2) Play all 7 games equally hard no matter how well I am doing in the tournament. To not "fade" at all and play worse at the end of the tournament. I want a person to be able to look at all 7 games, and not be able to tell which game I played early in the tournament when I was "fresh" and which games I played at the end of the tournament where I am "tired".

I did a good job with this. I am actually quite proud of how mentally tough I was this tournament, although I was slightly weak in my last game where I misevaluated a variation. But I think that could have happened to me in any round.

3) Not "fade" at all throughout my game due to fatigue or psychological reasonings (such as giving up on a worse position). Basically to play the endgame as well as the middle game, and middle game as well as the opening.

Again I did very well in this. I know I played worse when I was in time pressure, but I never "faded" for any reasons other than having to move fast.

4) Not to withdraw (play all 7 games with no byes) no matter how poor I am doing in the tournament.

I played all games, and I never considered withdrawing. But then again, I was always doing pretty well in the tournaemnt. In the past I often don't play my last round if I have to play a weaker opponent (and when I am not in contention for a prize).

5) Get a lot of sleep each night.

I could have done better with this. I got about 6.5 to 7 hours each night (mainly because I was doing opening preparation each night on my computer). For me I think it's much better to get more sleep than this, but I never felt tired during my games.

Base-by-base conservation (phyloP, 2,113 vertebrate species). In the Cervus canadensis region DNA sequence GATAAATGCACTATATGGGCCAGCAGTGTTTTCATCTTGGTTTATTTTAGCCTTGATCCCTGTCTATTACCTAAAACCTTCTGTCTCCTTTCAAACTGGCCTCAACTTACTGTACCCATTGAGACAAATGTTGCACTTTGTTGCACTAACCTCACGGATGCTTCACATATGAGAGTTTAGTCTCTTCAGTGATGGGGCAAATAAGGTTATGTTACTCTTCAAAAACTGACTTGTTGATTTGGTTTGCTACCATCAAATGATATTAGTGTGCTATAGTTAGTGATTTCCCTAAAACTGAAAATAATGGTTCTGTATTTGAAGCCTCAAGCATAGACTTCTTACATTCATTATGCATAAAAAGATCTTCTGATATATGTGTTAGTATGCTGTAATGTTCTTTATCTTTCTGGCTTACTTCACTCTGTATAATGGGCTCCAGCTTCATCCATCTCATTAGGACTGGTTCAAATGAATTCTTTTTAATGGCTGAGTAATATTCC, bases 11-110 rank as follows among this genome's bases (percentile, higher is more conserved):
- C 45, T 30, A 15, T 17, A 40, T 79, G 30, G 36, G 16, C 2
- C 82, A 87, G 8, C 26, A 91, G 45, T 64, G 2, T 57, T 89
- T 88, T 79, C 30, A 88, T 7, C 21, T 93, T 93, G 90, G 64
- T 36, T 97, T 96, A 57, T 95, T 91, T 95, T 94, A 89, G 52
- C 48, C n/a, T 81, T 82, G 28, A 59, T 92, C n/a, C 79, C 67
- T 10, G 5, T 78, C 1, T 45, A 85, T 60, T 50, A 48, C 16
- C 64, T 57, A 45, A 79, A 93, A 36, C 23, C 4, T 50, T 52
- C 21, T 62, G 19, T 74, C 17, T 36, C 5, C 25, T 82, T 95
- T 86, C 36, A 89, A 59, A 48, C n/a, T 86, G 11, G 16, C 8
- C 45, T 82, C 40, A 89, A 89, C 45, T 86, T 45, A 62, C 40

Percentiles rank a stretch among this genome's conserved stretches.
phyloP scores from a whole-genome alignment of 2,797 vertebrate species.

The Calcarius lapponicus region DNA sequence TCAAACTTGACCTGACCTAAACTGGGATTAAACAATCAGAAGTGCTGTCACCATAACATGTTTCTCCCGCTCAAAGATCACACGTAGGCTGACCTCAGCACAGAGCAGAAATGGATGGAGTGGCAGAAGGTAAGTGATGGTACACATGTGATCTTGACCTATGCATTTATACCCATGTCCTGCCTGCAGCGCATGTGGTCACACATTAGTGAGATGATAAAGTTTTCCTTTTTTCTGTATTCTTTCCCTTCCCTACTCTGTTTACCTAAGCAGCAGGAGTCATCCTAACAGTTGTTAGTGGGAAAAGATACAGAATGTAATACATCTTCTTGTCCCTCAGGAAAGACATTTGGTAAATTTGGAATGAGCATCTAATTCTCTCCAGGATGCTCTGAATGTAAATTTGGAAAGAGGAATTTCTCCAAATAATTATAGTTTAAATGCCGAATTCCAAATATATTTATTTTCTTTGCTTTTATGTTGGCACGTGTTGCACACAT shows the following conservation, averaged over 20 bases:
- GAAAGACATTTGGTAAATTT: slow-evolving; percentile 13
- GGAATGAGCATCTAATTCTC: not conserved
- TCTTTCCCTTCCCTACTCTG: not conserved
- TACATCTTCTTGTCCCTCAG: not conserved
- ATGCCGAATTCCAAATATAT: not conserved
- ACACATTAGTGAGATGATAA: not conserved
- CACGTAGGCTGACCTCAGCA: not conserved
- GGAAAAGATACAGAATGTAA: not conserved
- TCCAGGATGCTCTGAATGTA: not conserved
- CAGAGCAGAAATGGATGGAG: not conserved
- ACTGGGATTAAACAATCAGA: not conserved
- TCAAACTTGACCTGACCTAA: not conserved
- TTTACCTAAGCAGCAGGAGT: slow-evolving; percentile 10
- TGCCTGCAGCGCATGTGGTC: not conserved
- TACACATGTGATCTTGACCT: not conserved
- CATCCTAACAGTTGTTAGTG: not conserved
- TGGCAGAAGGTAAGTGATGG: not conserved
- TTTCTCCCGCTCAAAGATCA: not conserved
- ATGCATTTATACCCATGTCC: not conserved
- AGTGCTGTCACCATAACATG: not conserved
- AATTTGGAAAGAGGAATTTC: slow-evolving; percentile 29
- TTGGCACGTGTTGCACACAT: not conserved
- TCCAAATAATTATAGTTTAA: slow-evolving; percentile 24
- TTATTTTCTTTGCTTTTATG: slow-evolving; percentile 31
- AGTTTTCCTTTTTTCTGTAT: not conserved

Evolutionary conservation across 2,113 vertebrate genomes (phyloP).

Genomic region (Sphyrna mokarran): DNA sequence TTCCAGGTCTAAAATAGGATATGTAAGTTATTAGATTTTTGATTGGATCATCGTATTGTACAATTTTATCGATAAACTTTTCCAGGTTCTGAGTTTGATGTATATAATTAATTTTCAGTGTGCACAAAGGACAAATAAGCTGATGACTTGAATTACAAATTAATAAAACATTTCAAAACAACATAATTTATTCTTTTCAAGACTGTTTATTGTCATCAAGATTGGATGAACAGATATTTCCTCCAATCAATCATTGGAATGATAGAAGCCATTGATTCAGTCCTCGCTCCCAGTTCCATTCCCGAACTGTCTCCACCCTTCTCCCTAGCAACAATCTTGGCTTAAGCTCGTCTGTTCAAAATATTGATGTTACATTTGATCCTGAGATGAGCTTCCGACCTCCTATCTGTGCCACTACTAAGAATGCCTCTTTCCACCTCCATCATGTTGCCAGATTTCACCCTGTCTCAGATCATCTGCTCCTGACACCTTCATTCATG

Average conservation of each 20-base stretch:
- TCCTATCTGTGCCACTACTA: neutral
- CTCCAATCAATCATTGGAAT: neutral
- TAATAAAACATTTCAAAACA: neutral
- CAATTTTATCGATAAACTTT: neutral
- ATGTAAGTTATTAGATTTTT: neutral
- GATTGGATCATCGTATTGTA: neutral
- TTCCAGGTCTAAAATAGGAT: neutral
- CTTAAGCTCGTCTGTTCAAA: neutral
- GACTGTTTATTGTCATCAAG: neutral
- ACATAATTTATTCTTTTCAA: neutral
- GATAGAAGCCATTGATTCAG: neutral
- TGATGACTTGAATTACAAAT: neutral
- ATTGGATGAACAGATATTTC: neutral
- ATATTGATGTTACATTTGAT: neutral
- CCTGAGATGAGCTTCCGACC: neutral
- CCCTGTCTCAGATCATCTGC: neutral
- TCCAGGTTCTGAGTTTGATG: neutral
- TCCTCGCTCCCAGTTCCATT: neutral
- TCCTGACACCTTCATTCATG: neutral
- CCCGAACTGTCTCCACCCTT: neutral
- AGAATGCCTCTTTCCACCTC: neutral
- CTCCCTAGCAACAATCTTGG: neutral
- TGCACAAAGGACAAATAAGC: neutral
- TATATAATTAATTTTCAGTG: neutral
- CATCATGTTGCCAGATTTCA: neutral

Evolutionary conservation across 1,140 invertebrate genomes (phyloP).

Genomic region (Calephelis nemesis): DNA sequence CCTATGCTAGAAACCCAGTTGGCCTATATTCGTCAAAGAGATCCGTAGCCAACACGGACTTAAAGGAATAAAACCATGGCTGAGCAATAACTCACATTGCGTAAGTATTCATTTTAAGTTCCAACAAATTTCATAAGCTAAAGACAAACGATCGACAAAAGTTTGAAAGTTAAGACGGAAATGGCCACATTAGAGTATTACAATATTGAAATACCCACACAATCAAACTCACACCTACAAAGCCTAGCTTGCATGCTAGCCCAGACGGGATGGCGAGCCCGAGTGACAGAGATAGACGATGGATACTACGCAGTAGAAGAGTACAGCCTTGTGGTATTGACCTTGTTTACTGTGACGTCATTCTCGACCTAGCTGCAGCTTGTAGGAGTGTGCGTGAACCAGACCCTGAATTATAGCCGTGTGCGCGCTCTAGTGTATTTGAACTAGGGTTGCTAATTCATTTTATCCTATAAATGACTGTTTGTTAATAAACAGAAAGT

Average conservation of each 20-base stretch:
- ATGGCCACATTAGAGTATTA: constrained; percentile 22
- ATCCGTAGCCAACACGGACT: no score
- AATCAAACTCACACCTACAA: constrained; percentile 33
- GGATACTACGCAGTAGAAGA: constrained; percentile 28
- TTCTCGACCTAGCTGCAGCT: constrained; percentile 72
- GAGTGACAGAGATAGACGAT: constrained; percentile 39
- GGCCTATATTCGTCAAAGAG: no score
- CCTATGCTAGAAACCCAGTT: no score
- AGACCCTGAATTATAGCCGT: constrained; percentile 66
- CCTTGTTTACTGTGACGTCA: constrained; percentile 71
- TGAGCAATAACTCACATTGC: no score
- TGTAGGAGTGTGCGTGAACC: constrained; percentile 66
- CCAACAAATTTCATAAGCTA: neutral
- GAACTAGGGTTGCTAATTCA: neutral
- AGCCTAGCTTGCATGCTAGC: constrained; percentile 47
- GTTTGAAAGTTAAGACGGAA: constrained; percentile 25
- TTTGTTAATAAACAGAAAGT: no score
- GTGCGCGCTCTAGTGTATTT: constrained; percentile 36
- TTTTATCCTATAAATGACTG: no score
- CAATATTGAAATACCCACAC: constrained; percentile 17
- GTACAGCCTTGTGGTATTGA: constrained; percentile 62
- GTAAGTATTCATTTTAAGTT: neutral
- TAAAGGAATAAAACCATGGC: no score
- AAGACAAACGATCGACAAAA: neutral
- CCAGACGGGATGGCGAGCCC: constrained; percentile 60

I feel that the training I have been doing in the past few months have really paid off. Although I am rusty as a player, I still have a lot of skill from all of the hard work I've been putting in. If I just played in this tournament without doing the work I put into it, I probably would have done poorly. Once I play more often, and study as I have been, I expect to become much stronger and hopefully improve my rating to the next level.

In the next post I will show my games with notes about by play. Thanks for reading!

Friday, May 12, 2006

As many of the readers know, I have been studying chess for a few hours a day for the past couple of months. Ben Finegold has been doing a great job of coaching me and I would like to thank him for all of his help. Also I am very happy that he is healthy. His hospitalization gave everyone a good scare.

As well as working with Ben Finegold once as a week, I started working with Grandmaster Yuri Shulman. I know Yuri

Wednesday, May 03, 2006

1100 Level Puzzle: Game against former coach Rade Milovanovic.




Black to play and eventually checkmate white (or force white to sacrifice his queen to defend).

This puzzle is probably good for about the 1100 rated player, although anyone can solve it. Look for the answer in the "comments" area.

This is a game where I am White. I am playing against my coach at the time, International Master Rade Milovanovic. He is the first coach of the University of Texas at Dallas chess team and has been there ever since. I was a freshman in college when he joined the team. During that year our team was a lot different than it is now. For one thing, we only had about six masters total. We only had the man-power to send one team to tournaments. Now University of Texas at Dallas often sends three strong teams to tournaments and could send five if they wanted to.